Willow trees (genus Salix) are fast-growing trees that thrive in very moist soil. There are over 200 different species of the willow tree worldwide, according to the master gardeners with the South Dakota Department of Agriculture, and around 70 are native to North America. The appearance of these trees can vary widely by species, with some growing very large and others looking more like shrubs. The weeping willow, which is native to Europe, is probably the most famous species of willow.
Weeping Willow (Salix x pendulina)
Weeping willows are often seen growing near water, where the soil is moist enough to meet the requirements of the tree and the surface of the water can reflect the beauty of the willow's graceful, dangling branches. The trunk of this fairly short tree (averaging 35 feet tall) is very strong and can easily support the masses of drooping branches. The weeping willow grows best in USDA growing zones 6 through 9.
Corkscrew Willow (Salix matsudana)
The corkscrew willow has twisted, contorted branches and leaves. The fall foliage on this tree is an outstanding bright golden color, and when the leaves drop off, the twisted branches give the willow an interesting, unusual appearance. For this reason, this short-to-medium sized willow is usually grown as an ornamental tree. The corkscrew willow thrives in USDA growing zones 5 through 8.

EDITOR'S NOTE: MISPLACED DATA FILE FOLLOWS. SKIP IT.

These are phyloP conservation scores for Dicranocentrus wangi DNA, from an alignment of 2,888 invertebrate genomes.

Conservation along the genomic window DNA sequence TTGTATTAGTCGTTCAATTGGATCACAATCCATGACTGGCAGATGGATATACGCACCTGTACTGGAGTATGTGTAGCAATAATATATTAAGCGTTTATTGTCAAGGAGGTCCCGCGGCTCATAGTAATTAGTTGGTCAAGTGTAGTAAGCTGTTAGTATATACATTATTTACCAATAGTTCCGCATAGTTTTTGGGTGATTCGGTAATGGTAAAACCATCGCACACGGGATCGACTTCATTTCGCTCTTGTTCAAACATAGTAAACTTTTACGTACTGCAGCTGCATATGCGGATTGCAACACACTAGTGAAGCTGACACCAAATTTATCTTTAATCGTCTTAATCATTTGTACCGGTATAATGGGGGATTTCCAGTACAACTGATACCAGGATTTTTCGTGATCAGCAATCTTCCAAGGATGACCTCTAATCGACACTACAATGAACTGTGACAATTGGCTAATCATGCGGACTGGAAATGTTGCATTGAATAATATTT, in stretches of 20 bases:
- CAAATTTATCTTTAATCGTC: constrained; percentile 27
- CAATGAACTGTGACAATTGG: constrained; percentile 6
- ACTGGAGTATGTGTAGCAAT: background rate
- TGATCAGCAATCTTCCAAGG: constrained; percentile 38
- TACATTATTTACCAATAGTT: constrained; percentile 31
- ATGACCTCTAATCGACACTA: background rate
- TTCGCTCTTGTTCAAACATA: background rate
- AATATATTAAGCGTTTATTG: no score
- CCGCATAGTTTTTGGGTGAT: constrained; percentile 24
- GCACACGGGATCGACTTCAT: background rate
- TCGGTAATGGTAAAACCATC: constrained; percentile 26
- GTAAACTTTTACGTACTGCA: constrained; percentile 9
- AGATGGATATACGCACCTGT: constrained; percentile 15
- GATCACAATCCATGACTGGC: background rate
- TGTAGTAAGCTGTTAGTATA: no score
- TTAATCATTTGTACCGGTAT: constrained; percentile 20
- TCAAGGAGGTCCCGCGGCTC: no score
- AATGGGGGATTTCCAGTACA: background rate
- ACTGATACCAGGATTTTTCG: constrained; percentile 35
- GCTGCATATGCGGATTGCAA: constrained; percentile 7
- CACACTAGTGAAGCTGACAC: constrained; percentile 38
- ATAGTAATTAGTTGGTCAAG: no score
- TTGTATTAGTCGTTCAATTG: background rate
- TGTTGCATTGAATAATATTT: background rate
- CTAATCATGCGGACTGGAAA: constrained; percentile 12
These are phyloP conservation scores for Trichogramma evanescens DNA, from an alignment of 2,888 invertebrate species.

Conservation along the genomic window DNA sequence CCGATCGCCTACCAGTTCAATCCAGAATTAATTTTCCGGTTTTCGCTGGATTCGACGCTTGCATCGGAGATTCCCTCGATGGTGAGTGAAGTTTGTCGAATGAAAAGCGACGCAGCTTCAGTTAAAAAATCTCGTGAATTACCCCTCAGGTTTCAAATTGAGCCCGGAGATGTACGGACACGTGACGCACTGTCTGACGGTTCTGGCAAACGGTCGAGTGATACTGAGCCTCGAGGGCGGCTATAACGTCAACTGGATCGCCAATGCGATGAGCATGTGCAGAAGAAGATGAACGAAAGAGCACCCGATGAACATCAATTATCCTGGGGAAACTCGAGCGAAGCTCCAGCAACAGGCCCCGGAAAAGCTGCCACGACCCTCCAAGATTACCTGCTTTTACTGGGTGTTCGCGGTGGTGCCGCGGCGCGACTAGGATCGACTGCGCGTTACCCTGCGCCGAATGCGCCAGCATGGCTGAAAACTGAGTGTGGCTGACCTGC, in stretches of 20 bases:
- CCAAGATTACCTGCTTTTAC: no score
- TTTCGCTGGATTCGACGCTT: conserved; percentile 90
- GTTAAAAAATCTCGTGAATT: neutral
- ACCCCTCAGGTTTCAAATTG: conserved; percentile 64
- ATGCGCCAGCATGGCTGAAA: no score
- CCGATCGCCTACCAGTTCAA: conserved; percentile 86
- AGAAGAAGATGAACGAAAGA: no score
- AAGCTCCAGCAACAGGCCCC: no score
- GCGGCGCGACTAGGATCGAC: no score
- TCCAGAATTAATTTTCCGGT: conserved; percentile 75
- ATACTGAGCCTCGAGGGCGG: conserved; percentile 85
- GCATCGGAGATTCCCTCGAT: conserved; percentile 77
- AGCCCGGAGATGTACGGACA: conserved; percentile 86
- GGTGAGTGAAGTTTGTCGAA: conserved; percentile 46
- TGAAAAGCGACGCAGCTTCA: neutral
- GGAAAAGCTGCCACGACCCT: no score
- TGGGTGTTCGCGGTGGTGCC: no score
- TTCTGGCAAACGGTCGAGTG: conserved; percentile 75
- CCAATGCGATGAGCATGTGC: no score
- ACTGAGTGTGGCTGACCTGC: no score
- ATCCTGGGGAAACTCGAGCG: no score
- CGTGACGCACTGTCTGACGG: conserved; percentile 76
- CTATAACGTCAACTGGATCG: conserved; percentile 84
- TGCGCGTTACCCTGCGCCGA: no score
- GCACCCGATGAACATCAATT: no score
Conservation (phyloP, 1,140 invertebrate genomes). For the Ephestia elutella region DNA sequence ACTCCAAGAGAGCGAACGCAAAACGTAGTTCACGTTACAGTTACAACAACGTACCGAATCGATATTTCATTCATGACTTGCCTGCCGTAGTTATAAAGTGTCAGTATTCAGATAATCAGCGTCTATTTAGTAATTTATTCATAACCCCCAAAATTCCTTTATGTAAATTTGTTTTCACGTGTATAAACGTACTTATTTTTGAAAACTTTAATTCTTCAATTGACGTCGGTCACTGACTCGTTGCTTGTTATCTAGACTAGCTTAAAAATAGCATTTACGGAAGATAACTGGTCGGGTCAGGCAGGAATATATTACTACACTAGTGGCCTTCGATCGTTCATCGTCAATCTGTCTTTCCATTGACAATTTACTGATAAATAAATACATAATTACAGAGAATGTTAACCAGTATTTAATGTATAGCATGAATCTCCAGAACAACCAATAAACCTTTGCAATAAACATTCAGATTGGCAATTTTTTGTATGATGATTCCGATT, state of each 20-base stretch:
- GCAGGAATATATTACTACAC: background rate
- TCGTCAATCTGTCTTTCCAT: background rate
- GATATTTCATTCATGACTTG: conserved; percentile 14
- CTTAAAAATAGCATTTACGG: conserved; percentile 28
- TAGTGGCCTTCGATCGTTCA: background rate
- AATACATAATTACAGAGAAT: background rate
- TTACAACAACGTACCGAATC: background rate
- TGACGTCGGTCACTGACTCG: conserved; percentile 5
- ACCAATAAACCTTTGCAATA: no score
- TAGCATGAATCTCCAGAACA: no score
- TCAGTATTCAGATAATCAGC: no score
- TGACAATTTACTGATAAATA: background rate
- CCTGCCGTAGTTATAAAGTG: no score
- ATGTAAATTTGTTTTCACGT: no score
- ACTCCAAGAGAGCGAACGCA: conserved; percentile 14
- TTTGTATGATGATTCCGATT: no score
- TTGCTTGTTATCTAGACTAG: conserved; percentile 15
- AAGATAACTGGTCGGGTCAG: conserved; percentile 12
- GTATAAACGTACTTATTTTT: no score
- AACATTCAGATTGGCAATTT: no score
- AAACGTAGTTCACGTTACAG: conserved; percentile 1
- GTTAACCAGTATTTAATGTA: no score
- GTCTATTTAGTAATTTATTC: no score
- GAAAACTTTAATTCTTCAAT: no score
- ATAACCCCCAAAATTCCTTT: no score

White Willow (Salix alba)
This species of willow is one of the largest, reaching heights upwards of 80 feet. The white willow gets its common name from the fact that the undersides of the green, slender leaves are silvery-white in color and covered with fine, silky hairs. The branches of this tree, like many willows, are slender. The white willow is hardy to USDA growing zone 2.
Black Willow (Salix nigra)
The black willow is a favorite with many landscapers because of its hardiness in soggy conditions and its striking black bark. Like the weeping willow, it is often found growing along streams, rivers or on the edges of lake beds. The tree grows to heights of 50 feet and usually has several trunks. The black willow, like many willows, has slender leaves that are green on top and lighter green beneath. This tree is hardy in USDA growing zones 3 through 8.
- Willow Trees in Montana
- Identify a White Willow
- Care for Silver Maple Trees
- Types of Weeping Willow Trees
- Different Kinds of Willow Trees
- What Is the Difference Between Willow Trees & Weeping Willow Trees?
- What Is a Curly Willow Tree?
- Sycamore Tree Characteristics
- Care for Dwarf Dappled Willow Trees
- Corkscrew Willow Tree Information
- Grow Walking Stick Trees
- History of the Weeping Willow